It’s not every tavern where the bar snack is dog biscuits.
At Riley’s Social House in the Third Ward, “the bartenders and the hosts are all wearing treat pouches,” said Jessica Ludwig, who owns and operates the new dog-friendly bar at 411 E. Menomonee St. with her husband, John Ludwig.
The couple also opened Riley’s Sandwich Co. next door, at 148 N. Milwaukee St., at the same time. It’s the second location for the sandwich shop, known for cooking beef tenderloin and chicken sous vide. The original is on Oakland Avenue in Shorewood.
All the establishments are named for their dog, who joined their lives as a rescue in 2008. Adopting their dog prompted the Ludwigs to search out dog-friendly restaurants and bars and ultimately open their own places. As at the Shorewood shop, the bar will have a wall for Riley’s Pack — photos and bios of dogs that frequent the establishment.
The bar isn’t exclusive to pooches and their people, though. The lunch crowd, Jessica Ludwig said, is primarily workers on breaks. In the evenings and on the weekends, it’s a different story; 80% of the customers bring their dogs, she estimated.
Although some other Milwaukee bars not serving food will let patrons bring their dogs, the focus on dogs doesn’t usually go to this level. The Hounds and Tap, a boarding and grooming business in Menomonee Falls that opened in 2021 with a bar open to all, is another exception.
A system for dogs, inside and on the patio
Dogs are welcome inside — where there are 64 seats, with some at the bar and others at a window counter — and outside. A parklet on Milwaukee Street, conveniently located beside a patch of grass, has eight tables.
The Ludwigs decorated the space to be modern and polished but approachable, they said. Customers will see birch wood, contemporary lights, gold accents, a sealed concrete floor and white upholstered seating that makes it easy for staff to see when it needs cleaning. The couple did much of the work themselves, including building the bar.
All dogs at Riley’s Social House must be leashed, and they should sport a color-coded carabiner supplied by the bar:
- Red for “I need space,” or, don’t approach; The dog may be friendly but is better left alone — or its person prefers to be left alone.
- Yellow for “please ask” whether or how best to approach the dog, the most common.
- Green for “I love everyone,” for dogs well behaved with all other dogs and people of all ages, considered a rare attribute.
“We know that when your dog is stressed, the dog owner is also stressed,” John Ludwig said, explaining why he and his wife put the system in place.
“We’re not trying to be a place of rules and enforcement,” he said, but the Ludwigs think the system will help everyone feel comfortable.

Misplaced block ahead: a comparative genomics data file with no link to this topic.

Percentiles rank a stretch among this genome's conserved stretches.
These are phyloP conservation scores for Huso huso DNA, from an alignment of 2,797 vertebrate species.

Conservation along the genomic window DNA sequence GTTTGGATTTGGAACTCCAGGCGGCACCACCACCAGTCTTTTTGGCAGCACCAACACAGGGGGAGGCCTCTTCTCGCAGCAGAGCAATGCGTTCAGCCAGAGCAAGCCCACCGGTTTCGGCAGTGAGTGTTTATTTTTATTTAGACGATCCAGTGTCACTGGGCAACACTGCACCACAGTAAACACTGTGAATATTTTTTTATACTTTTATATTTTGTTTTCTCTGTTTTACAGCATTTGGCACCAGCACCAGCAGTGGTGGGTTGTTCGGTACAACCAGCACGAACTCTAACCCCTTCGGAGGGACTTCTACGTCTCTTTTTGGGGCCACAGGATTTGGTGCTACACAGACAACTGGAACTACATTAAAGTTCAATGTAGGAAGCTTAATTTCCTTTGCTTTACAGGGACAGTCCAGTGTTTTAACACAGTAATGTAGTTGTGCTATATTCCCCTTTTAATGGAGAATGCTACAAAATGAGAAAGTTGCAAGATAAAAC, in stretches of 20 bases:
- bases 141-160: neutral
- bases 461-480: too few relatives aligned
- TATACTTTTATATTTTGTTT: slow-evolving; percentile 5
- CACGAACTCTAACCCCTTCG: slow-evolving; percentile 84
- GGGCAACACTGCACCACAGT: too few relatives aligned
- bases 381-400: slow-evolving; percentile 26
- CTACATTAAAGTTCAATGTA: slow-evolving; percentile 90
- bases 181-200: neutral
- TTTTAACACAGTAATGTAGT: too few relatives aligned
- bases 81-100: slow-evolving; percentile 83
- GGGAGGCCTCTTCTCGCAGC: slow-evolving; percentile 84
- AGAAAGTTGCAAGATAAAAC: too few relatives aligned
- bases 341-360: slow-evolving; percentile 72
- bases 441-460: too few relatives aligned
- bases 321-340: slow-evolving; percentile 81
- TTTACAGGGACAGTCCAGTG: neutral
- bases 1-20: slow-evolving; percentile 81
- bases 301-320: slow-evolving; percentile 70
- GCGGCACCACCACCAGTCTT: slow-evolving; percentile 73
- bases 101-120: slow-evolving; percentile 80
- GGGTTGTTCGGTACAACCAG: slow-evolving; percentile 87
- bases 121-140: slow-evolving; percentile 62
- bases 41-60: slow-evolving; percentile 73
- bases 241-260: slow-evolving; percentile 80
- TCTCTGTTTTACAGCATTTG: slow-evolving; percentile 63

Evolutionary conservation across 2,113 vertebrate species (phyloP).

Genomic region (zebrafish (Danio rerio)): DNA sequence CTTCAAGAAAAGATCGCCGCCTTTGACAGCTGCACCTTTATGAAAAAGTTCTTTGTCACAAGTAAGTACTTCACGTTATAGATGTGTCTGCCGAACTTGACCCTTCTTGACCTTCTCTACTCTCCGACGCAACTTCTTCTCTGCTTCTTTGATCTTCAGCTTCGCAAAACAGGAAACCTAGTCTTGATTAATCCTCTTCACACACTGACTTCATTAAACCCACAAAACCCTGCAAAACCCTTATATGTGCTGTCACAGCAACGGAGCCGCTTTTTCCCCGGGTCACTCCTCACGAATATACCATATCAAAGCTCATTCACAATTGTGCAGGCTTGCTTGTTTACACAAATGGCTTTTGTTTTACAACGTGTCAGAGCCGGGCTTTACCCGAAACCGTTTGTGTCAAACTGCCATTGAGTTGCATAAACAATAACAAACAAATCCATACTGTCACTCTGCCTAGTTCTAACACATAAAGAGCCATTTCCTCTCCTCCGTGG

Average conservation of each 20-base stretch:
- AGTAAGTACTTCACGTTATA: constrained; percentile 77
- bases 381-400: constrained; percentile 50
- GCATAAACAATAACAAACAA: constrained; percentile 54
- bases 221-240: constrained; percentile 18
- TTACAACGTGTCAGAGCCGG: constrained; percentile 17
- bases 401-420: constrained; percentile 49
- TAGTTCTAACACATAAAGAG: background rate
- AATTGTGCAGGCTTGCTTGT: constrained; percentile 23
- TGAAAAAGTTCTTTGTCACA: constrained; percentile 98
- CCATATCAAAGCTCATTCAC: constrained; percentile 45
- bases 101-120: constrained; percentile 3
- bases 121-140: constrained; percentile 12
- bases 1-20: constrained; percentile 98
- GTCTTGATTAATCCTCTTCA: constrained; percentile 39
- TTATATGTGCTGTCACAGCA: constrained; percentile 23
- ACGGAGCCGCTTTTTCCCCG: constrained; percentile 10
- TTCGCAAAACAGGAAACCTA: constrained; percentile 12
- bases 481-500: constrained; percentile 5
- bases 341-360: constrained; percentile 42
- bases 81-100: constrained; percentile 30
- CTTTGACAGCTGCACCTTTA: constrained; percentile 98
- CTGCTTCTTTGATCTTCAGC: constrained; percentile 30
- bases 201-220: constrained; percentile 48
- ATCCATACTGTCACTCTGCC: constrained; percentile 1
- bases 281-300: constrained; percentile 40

“It’s gone over really well so far,” he said.
Riley’s drinks and food
Patrons walk up to the bar to order drinks. To order sandwiches, salads and, for the dogs, chicken and vegetables cooked sous vide, they can use two kiosks in the bar or order on their phones at rileysandwich.com.
Both the bar and the sandwich shop, which operates separately, are cashless.
Customers receive a text when their orders are ready to pick up at the sandwich shop, which can be approached from outside or from a shortcut through the bar.
Dogs can’t accompany people to the sandwich shop, so patrons who are alone with their dogs can flag a staff member.
“We will watch your dog for you,” Jessica Ludwig said. “It takes all of 30 seconds” for the customer to retrieve the sandwich. And, she said, “We’ll give them treats while you get your food” — hence the employees’ treat pouches.
Riley’s Social House has 24 draft lines of mostly Milwaukee-area and other Midwestern craft beers, but also cider on tap and several imports including Guinness.
The bar pours sangria and mimosas and wine by the glass, but it encourages typical bottle sales by marking them at roughly retail prices instead of the bar or restaurant markup.
It also mixes cocktails, like Margaritas, blackberry cucumber martinis and Moscow mules, and it has CBD shrub sodas. The house cocktails are doubles, and it’s due to supply chain hiccups that the Moscow mules are served in 16-ounce copper mugs — that’s what was available.
The pandemic, which spurred the Ludwigs to open the Shorewood shop, still had an effect as they opened in the Third Ward.
“We really rushed to open because we had this great staff, and we didn’t want to lose them to other jobs,” John Ludwig said.
So that means Riley’s Social House will continue to grow into its role. Happy hour, an expanded cocktail menu, trivia and other events such as pop-up shops and pet photographers all are in the works.
Hours for Riley’s Social House are 11 am to 9 pm Tuesday to Thursday, 11 am to 10 pm Friday and Saturday (with the sandwich shop closing at 9) and 11 am to 6 pm Sunday, although it might begin closing at 4 on Sundays. Updates will be posted on Instagram and Facebook.
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Related:‘You can be unapologetically crazy about your dog’ at Riley’s Sandwich Co., owners say
Contact Carol at firstname.lastname@example.org or (414) 224-2841, or through the Journal Sentinel Food & Home page on Facebook. Follow her on Twitter at @makediner or Instagram at @mke_diner.